Solar stocks soar, British pubs pour; and Biden vows more on green jobs
By David Callaway, Callaway Climate Insights
Is there no end to the horrors of this pandemic? Just as British pubs are allowed to open after four months of lockdowns, 70 million pints of beer are found to have gone rotten in pub cellars and now must be literally poured down the drain, the BBC reports. Aside from the tragic loss of all that beer, this is causing headaches for British water services agencies such as Severn Trent and Thames Water, which need to avoid overwhelming the sewage systems.
Water is, after all, at a premium on an island nation like the UK, and not just because you can make beer with it. The ancient sewage system, not unlike in many countries including the U.S., leaks as much as three billion liters a day — about one-fifth of the UK’s daily water consumption — according to a recent report by the UK’s Public Accounts Committee.
Lack of action on the pipelines over the past 20 years has left parts of the UK vulnerable to being without water by 2040, the report said. Another 20 years to fix it is not quite the scare the South Africans had last year when Cape Town almost ran out of water, but it’s indicative of what is to come.
The current investing universe for water, at least in the U.S., is small. There are a handful of ETFS, which have all performed well in the past few years and have generally recovered from the sharp Covid-19 market declines of the first quarter. But a lot more is being done in the private equity and hedge fund arenas.
As we’ve seen with the coronavirus pandemic, these types of things are not a problem until they are. Then they are life and death. Same with climate change, in which scarcer water resources will become a dominant theme sometime soon. And that’s no small beer.
. . . . Joe Biden set out his election campaign stall of climate initiatives Tuesday, adding $300 billion to his primary pledge of $1.7 trillion in new spending and, more importantly, promising the bulk of spending during his first, and likely only, term as president should he win. Biden’s $2 trillion plan had a little bit for everyone, promising millions of union jobs on infrastructure upgrades, 1.5 million new energy efficient buildings and homes, a strategy to pay people to convert to electric vehicles, and special attention to minority communities in greater danger from nearby fossil fuel activities.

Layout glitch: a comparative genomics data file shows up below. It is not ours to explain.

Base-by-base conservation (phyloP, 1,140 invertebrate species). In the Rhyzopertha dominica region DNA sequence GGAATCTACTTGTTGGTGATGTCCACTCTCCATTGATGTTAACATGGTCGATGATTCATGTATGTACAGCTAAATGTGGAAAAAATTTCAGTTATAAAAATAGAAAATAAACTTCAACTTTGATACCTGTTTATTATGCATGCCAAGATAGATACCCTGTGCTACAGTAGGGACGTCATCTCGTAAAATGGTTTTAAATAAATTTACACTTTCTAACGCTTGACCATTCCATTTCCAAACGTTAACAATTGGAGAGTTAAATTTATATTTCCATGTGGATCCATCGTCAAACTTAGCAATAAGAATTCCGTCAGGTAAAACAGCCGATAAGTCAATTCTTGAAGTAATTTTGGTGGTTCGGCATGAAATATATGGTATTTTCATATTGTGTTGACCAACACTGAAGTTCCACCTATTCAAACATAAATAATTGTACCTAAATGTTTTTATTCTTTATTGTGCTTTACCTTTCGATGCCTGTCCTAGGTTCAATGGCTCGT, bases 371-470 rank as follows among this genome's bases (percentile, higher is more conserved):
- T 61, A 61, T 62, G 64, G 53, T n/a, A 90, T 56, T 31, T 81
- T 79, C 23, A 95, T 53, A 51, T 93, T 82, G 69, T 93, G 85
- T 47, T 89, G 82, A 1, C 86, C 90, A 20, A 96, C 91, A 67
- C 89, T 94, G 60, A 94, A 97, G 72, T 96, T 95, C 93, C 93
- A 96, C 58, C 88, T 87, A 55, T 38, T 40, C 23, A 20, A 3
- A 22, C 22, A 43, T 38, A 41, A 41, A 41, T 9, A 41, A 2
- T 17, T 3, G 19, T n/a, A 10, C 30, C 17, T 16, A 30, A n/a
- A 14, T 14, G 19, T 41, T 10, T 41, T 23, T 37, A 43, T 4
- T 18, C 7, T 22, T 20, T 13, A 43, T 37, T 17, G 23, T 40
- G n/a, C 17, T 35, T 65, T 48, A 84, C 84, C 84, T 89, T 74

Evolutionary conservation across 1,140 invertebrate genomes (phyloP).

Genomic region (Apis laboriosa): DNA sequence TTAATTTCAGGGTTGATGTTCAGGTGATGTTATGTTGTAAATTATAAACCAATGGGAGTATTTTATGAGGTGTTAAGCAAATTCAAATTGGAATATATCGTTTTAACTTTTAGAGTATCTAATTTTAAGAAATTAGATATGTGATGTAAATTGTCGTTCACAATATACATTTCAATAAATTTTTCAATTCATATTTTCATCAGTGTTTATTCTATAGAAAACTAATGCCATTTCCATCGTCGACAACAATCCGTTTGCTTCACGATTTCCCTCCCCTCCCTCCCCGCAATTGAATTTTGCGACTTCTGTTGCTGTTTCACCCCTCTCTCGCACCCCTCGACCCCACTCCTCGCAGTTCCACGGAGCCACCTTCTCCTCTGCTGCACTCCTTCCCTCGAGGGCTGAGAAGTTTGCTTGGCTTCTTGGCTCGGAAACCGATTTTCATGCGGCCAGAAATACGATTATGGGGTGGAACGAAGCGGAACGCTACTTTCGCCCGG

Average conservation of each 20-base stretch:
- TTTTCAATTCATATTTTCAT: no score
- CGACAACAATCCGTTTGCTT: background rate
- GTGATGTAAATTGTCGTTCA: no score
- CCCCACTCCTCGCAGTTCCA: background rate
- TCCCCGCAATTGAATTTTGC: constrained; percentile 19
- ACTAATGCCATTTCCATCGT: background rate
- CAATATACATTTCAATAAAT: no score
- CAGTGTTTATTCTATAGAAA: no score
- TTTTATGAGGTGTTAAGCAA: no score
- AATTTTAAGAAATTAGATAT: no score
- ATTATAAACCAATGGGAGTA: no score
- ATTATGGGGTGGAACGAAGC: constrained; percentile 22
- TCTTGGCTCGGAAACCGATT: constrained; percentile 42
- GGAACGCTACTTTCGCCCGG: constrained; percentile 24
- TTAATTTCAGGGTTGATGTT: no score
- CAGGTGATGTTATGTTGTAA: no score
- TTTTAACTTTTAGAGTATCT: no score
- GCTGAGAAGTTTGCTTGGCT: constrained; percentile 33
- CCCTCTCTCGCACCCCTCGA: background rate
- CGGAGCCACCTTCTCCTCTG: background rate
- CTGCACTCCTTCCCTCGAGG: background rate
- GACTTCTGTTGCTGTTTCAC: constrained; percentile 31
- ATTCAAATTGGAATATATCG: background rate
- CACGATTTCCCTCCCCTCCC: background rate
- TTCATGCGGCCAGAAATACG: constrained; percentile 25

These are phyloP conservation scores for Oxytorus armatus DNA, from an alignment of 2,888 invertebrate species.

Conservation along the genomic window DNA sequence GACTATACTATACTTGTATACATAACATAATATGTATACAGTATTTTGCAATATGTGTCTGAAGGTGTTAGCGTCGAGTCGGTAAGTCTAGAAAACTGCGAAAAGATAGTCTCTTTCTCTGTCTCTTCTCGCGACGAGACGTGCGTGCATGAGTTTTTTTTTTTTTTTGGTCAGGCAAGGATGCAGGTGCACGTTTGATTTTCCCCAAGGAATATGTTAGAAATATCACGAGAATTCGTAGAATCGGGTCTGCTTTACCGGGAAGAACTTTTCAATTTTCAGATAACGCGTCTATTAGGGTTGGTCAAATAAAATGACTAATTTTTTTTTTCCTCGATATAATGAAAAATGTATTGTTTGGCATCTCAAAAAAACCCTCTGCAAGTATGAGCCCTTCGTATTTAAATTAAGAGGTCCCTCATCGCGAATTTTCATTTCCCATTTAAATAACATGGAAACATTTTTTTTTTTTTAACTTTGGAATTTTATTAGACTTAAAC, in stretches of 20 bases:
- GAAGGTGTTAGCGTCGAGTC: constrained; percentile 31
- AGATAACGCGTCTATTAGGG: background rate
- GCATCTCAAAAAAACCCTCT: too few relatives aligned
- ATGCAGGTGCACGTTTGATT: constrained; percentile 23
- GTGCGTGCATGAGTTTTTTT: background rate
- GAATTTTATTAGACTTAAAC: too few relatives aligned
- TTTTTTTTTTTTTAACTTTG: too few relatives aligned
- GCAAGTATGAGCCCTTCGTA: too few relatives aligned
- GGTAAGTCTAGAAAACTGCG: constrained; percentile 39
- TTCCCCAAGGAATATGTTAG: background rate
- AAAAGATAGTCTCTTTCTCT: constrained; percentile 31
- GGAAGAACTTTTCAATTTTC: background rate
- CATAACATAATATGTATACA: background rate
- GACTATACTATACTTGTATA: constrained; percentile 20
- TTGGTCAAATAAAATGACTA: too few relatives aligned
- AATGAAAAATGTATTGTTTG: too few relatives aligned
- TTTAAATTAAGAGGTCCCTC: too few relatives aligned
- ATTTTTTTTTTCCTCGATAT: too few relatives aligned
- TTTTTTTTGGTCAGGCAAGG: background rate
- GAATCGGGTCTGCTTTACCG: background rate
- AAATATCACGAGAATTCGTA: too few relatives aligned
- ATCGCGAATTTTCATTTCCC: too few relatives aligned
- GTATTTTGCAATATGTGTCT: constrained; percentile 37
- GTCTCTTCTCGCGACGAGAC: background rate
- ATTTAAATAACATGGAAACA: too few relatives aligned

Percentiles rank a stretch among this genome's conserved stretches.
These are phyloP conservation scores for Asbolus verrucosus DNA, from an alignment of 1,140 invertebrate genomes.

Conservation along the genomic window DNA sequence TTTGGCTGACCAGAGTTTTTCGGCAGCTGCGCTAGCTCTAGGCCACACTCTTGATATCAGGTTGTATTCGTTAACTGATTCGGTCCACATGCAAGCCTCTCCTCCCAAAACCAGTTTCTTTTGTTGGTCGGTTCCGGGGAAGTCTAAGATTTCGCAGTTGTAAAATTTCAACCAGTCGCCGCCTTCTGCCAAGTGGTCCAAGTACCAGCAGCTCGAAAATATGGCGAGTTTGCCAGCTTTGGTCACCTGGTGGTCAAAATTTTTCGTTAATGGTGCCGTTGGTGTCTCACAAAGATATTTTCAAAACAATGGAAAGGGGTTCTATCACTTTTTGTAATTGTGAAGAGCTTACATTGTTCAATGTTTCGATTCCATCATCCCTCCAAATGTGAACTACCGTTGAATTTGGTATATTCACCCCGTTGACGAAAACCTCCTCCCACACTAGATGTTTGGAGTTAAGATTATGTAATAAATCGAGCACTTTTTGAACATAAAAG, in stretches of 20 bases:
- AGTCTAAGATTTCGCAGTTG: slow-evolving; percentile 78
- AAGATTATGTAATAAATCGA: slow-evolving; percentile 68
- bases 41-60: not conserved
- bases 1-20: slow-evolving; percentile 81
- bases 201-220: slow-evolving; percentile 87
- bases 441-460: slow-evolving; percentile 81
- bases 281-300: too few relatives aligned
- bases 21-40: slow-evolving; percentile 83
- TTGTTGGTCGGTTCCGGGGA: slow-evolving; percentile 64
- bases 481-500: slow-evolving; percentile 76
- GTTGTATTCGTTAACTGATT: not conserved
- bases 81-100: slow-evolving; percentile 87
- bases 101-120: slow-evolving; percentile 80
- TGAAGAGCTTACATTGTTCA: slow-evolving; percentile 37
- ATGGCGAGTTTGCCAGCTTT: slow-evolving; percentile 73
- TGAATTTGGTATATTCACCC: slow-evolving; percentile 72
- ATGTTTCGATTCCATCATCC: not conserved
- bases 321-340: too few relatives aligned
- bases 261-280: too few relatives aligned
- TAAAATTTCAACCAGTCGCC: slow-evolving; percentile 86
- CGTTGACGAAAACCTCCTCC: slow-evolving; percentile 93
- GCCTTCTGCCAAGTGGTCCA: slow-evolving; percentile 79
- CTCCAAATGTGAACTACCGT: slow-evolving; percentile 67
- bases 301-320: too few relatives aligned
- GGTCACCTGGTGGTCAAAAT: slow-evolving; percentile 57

The plan doesn’t mention fracking, which is expected as it’s simply an election promise right now. The Trump administration predictably seized on that aspect and said fossil fuel jobs would suffer under any Democratic plan. But the upgraded strategy more deeply draws the line between the candidates at a time when how the U.S. spends its way out of the Covid-19 crisis has the attention of the nation. For the Biden plan to move ahead, the Democrats would need to win the Senate in November. . . .
. . . . Sunrun’s purchase last week of Vivint Solar created the largest residential solar company, with about 15% of the market. But that left plenty of room for more consolidation, sparking a run on solar stocks that jacked the sector.
The Invesco Solar ETF (TAN) is up more than 6% since the announcement and was last was $42.15 in Tuesday trading. The upbeat tone extended to shares of First Solar (FSLR), up more than 8% to $59.42; SolarEdge Technologies (SEDG), up more than 8% to $163; and SunPower (SPWR), up 9% to $9.38.
Tesla (TSLA) remains the 800-pound gorilla in the solar universe, but the unexpected combination of its two distant rivals and the fact that only 3% of U.S. households are equipped with solar creates an open runway for new players. . . .